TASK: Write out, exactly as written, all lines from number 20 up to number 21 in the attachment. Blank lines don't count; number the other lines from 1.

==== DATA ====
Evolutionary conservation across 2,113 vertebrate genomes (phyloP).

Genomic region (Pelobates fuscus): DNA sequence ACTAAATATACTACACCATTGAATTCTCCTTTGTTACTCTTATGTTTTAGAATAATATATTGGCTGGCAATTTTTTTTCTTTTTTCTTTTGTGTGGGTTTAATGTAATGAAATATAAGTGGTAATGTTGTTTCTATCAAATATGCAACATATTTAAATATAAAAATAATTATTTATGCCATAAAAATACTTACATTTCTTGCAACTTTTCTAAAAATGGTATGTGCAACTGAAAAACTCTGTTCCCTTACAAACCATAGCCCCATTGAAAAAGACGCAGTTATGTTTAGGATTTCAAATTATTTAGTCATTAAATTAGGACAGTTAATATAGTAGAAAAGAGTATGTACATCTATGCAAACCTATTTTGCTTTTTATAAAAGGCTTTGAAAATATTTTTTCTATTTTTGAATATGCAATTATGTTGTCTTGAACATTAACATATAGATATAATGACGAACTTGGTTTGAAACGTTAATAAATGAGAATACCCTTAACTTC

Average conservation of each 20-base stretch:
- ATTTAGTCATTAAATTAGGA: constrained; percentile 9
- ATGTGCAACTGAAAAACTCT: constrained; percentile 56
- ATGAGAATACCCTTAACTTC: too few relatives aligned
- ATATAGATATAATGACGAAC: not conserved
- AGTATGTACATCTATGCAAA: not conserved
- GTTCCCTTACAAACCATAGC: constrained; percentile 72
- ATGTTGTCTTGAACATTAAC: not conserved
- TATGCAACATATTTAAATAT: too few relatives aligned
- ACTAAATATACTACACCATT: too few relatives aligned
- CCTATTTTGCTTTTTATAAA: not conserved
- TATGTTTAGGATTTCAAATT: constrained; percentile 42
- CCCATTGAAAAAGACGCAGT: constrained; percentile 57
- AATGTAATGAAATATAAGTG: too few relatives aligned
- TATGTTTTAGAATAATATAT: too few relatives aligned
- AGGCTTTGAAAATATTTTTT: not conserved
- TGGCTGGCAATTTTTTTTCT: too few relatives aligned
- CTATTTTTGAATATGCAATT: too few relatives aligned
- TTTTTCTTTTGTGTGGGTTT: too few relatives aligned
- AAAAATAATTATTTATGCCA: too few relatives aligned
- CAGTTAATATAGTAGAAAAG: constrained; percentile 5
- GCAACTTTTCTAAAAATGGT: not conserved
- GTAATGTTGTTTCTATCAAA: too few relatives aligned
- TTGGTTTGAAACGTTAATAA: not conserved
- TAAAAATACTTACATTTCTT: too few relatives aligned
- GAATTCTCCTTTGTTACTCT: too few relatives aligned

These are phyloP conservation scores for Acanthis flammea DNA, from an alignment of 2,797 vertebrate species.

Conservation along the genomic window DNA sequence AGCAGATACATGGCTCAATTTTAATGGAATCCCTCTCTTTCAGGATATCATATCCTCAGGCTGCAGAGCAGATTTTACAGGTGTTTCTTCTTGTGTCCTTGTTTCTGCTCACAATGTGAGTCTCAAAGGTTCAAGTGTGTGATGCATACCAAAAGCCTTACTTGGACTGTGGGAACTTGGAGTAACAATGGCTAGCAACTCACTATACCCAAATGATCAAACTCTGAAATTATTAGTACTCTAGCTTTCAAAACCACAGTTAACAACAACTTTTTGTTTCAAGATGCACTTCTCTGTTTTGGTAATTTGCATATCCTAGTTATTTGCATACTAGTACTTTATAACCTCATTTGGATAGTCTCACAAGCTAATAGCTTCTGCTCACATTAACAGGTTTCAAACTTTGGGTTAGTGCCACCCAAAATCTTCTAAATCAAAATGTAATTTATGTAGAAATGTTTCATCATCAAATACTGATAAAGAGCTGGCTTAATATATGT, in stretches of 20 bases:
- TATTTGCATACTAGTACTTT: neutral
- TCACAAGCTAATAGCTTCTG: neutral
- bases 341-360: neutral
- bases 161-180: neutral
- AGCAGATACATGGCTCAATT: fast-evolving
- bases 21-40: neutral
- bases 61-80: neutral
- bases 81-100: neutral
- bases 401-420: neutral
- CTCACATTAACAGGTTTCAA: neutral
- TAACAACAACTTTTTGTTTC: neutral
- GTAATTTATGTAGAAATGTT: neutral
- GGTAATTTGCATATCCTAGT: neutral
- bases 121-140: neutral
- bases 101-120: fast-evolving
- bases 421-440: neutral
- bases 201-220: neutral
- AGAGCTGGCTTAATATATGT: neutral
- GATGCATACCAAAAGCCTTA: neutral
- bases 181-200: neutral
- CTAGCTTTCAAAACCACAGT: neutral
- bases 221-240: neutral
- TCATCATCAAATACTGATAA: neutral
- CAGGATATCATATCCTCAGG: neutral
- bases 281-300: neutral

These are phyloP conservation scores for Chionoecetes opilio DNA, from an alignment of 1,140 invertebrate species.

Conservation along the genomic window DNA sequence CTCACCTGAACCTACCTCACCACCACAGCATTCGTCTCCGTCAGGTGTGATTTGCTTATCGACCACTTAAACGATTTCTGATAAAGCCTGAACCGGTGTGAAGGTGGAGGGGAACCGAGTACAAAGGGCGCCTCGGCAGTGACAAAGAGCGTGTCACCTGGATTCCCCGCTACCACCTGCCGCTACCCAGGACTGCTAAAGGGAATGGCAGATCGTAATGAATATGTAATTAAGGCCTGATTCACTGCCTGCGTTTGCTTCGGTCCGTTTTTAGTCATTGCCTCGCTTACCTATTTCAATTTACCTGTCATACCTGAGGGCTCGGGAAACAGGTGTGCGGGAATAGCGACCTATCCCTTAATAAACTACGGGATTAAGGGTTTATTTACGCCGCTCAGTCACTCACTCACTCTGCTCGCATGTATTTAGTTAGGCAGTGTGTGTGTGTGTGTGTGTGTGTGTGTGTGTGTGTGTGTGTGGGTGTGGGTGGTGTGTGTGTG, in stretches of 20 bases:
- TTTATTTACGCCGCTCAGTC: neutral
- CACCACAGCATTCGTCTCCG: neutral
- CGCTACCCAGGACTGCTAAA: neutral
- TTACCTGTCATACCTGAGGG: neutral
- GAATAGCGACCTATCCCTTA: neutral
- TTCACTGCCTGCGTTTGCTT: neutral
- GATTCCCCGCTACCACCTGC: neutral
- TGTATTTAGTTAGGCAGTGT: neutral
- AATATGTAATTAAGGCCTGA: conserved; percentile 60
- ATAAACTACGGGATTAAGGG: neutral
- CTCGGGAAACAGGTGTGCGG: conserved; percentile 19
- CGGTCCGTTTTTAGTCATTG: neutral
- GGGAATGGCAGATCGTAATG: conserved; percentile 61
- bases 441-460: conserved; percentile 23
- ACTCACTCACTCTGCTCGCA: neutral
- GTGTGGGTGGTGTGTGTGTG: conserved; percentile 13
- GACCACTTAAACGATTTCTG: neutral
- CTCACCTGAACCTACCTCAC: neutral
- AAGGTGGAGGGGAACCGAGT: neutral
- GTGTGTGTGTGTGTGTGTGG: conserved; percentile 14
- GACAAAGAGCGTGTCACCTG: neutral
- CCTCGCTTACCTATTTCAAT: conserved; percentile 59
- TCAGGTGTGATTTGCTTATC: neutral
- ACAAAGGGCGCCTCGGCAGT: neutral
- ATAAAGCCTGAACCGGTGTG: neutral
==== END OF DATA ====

- CTATTTTTGAATATGCAATT: too few relatives aligned
- TTTTTCTTTTGTGTGGGTTT: too few relatives aligned